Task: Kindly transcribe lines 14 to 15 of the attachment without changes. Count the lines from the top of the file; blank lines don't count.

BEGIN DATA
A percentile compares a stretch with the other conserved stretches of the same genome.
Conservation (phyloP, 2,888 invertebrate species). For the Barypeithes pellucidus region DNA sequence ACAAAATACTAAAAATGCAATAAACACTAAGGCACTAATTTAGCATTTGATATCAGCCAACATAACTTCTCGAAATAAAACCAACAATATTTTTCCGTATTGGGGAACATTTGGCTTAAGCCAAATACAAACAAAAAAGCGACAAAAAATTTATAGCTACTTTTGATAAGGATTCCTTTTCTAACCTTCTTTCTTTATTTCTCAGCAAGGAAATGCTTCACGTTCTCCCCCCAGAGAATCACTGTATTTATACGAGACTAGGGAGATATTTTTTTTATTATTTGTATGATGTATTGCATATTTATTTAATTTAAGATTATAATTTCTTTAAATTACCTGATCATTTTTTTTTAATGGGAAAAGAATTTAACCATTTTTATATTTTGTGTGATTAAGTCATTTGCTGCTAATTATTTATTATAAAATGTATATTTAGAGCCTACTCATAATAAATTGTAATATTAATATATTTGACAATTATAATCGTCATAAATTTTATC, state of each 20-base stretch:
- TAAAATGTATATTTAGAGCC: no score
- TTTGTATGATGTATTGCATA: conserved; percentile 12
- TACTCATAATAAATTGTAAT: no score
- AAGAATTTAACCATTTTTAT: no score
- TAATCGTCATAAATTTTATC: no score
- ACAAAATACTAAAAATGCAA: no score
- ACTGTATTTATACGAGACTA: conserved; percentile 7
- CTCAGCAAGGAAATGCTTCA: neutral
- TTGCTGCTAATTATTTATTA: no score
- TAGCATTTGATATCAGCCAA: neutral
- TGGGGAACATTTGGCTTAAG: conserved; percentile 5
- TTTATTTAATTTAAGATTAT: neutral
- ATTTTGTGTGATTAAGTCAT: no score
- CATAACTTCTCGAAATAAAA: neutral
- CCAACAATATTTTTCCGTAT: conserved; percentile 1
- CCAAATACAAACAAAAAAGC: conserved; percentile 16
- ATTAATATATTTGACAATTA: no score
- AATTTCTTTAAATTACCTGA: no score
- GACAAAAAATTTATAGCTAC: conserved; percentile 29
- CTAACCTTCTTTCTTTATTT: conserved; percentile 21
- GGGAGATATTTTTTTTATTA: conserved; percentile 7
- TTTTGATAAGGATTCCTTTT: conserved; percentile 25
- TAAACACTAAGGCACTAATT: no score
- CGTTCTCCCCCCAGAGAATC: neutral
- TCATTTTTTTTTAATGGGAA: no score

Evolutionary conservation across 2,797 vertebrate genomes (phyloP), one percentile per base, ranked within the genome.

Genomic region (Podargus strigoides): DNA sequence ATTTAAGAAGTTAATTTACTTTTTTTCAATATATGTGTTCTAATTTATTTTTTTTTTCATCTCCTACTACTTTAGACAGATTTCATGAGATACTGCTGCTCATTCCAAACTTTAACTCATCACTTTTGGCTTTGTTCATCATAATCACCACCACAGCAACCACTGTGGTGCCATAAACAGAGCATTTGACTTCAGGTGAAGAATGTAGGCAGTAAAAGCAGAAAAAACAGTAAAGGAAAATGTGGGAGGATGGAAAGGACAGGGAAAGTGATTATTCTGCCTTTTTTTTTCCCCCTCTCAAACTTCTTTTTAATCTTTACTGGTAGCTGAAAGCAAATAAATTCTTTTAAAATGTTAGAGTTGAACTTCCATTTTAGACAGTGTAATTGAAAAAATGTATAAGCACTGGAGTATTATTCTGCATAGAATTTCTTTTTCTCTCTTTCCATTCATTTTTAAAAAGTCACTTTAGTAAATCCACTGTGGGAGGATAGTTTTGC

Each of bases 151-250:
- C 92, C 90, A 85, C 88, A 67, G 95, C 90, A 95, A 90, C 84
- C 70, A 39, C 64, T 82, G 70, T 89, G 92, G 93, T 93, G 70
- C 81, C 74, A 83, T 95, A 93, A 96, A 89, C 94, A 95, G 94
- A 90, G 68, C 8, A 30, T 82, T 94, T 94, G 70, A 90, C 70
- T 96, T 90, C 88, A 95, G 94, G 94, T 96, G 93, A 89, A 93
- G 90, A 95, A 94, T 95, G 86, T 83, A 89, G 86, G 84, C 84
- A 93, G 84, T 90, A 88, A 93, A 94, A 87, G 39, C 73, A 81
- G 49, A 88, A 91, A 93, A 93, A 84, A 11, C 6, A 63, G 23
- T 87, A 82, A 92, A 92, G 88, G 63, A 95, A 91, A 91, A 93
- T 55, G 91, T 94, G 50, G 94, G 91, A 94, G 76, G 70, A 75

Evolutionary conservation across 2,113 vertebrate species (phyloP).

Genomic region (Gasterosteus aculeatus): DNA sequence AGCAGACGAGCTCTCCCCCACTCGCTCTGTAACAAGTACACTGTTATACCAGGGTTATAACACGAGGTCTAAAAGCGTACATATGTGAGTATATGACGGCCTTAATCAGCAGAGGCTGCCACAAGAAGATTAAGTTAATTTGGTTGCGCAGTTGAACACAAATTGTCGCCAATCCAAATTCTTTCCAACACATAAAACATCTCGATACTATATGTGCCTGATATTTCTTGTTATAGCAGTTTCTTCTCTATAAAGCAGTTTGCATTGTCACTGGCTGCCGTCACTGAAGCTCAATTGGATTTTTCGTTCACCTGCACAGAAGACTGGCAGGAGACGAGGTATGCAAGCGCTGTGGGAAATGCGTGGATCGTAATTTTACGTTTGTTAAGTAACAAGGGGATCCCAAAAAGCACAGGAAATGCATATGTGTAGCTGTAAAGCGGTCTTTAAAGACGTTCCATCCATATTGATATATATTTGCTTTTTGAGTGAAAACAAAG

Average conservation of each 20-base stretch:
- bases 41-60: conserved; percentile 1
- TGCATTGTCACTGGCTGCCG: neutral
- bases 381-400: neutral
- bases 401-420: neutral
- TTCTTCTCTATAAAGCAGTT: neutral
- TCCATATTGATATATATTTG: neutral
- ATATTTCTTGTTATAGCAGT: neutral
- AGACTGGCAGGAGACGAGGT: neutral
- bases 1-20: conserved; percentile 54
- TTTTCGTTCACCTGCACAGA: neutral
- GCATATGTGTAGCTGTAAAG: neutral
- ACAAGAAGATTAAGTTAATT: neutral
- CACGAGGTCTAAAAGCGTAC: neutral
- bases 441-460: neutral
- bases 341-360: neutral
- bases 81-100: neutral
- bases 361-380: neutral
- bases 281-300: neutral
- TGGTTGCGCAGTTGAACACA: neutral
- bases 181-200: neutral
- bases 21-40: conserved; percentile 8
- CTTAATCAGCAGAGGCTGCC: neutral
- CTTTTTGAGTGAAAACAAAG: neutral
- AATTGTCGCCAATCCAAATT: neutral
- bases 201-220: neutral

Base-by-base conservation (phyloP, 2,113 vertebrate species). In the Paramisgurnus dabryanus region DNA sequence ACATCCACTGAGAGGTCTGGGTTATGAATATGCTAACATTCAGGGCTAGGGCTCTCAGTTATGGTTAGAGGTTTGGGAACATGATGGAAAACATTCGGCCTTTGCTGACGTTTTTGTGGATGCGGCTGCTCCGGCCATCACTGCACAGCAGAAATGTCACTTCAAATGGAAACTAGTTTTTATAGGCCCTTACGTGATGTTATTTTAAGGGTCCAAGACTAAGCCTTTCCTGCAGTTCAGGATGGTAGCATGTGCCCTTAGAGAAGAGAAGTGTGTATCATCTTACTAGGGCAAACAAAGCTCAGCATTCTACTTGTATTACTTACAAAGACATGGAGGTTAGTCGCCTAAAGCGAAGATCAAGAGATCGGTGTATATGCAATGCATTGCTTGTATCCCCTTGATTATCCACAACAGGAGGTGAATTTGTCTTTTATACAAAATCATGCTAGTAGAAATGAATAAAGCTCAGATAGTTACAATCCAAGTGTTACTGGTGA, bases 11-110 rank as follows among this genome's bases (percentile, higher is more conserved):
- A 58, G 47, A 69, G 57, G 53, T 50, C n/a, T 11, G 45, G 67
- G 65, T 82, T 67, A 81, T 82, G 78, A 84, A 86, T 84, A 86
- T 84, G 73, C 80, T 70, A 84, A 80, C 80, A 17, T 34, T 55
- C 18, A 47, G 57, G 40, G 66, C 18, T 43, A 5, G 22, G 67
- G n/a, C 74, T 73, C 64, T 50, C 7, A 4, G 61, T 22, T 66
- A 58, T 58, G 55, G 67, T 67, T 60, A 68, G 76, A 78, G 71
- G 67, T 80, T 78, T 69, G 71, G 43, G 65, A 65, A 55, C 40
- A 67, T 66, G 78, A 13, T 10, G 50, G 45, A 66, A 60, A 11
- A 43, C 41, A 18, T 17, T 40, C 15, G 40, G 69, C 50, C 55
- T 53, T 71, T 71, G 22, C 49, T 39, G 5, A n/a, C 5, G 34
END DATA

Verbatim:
- TTTATTTAATTTAAGATTAT: neutral
- ATTTTGTGTGATTAAGTCAT: no score